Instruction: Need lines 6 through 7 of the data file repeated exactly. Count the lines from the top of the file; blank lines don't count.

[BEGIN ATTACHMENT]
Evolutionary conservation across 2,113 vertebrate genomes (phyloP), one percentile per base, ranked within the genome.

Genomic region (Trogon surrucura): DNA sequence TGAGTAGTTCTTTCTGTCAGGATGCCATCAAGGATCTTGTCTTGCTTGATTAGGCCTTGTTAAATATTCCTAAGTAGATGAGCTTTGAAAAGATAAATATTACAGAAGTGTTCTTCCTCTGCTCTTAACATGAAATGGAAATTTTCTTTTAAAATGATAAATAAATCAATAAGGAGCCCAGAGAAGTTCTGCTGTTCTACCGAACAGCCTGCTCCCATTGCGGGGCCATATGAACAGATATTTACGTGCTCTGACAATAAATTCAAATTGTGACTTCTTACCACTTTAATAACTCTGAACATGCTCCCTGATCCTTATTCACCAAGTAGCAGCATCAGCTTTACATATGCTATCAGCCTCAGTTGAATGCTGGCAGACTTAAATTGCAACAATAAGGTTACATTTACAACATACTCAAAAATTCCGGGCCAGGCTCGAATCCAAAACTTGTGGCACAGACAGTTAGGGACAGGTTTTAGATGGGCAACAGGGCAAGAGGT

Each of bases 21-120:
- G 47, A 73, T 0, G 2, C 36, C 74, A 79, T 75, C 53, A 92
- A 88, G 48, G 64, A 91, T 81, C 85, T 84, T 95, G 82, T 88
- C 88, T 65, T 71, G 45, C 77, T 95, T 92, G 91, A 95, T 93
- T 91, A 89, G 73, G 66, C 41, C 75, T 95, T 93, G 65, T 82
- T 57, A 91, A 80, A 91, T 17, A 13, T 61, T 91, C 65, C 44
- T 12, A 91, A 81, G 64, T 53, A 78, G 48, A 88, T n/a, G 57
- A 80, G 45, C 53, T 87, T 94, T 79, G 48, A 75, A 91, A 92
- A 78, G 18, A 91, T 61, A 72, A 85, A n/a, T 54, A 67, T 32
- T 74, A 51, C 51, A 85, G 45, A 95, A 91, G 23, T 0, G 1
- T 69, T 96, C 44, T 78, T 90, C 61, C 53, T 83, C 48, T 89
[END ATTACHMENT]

- C 88, T 65, T 71, G 45, C 77, T 95, T 92, G 91, A 95, T 93
- T 91, A 89, G 73, G 66, C 41, C 75, T 95, T 93, G 65, T 82